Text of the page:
Why I’m (nervously) carrying a Canadian flag at the climate march

Feature

Tzeporah Berman | Globe and Mail - September 19th 2014

Blog Post: This weekend I am going to New York to the People’s Climate March with thousands of other Canadians. Yes, I’ll be bringing my flag. Because I’m proud of our history of leadership – even if we are in a dark time now. I’ll be walking with Canadians who have hope. Who believe Canada can be, again, a real global leader. People who belong to new citizens' movements. First Nations people standing up for their land. People who won’t be silenced. Look for us. We’ll be waving our flags daring to hope for a country that makes us proud again.

Walking the Climate Walk

September 18th 2014

Blog Post: World leaders are meeting in New York City next week for a historic UN summit on climate change. Prime Minister Stephen Harper isn't the only one who can't make it, so NYC-based Purpose has launched the #WalkTheWalk campaign for those who can’t march themselves at the People's Climate March on Sunday in the lead-up to the UN meeting. Here are eight must-see short #WalkTheWalk videos.

We’re down to the last 100 hours before the People’s Climate March

Feature

Leslie, Paul, and everyone on the People's Climate March team - September 18th 2014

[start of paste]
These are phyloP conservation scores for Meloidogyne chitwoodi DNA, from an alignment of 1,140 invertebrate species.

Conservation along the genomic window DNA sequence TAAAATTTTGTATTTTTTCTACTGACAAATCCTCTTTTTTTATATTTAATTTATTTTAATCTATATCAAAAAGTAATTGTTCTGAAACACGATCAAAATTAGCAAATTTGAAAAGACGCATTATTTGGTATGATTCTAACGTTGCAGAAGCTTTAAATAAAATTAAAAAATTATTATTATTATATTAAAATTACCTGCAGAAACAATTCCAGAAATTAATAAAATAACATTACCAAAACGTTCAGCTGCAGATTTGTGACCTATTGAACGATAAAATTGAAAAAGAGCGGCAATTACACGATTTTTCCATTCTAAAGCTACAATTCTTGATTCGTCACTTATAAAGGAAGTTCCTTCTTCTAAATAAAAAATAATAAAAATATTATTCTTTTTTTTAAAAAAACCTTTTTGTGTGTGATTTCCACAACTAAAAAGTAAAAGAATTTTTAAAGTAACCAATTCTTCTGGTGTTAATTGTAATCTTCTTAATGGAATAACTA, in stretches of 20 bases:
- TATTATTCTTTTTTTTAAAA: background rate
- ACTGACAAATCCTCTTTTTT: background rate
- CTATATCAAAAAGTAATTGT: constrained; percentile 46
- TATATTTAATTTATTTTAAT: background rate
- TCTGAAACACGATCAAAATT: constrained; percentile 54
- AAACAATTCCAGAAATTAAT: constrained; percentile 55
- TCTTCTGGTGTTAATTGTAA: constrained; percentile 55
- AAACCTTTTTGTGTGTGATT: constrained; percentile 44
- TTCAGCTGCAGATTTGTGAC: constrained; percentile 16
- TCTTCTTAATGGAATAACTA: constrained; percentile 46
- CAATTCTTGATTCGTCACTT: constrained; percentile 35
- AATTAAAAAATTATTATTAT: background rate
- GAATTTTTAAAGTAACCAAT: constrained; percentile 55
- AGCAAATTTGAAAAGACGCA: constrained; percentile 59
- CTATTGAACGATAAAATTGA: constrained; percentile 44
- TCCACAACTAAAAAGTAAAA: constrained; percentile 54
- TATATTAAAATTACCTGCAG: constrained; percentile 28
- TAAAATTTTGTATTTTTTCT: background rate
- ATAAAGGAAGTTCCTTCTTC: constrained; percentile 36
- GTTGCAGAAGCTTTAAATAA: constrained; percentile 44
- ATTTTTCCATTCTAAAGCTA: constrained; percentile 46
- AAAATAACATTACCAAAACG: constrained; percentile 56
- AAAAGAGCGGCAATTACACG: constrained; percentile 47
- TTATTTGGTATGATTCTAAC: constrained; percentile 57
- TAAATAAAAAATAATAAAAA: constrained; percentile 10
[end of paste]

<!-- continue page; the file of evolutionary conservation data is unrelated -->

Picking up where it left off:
Blog Post: It's incredible -- we've spent the last six months strengthening this big and beautiful movement of people working together to combat climate change. So many of us experience the climate crisis in such different ways, but coming together for this moment has shown that we all agree that it is time to act. Now it's time to bring the People's Climate March to life. Here’s what you need to know to help make Sunday, September 2 a success.

The world’s most ambitious disaster

Michael Brune | The Sierra Club - September 17th 2014

Blog Post: Brune on the tar sands: "What a waste -- not just of forests, habitat, energy, air, water, health, and our climate. What a waste of human talent.... How much could be achieved if all of this effort, ingenuity, and engineering prowess were instead directed toward developing clean power? Why go to so much trouble to do something so difficult and so destructive when you could invest the same effort into something positive that can literally save the world and power it to boot?"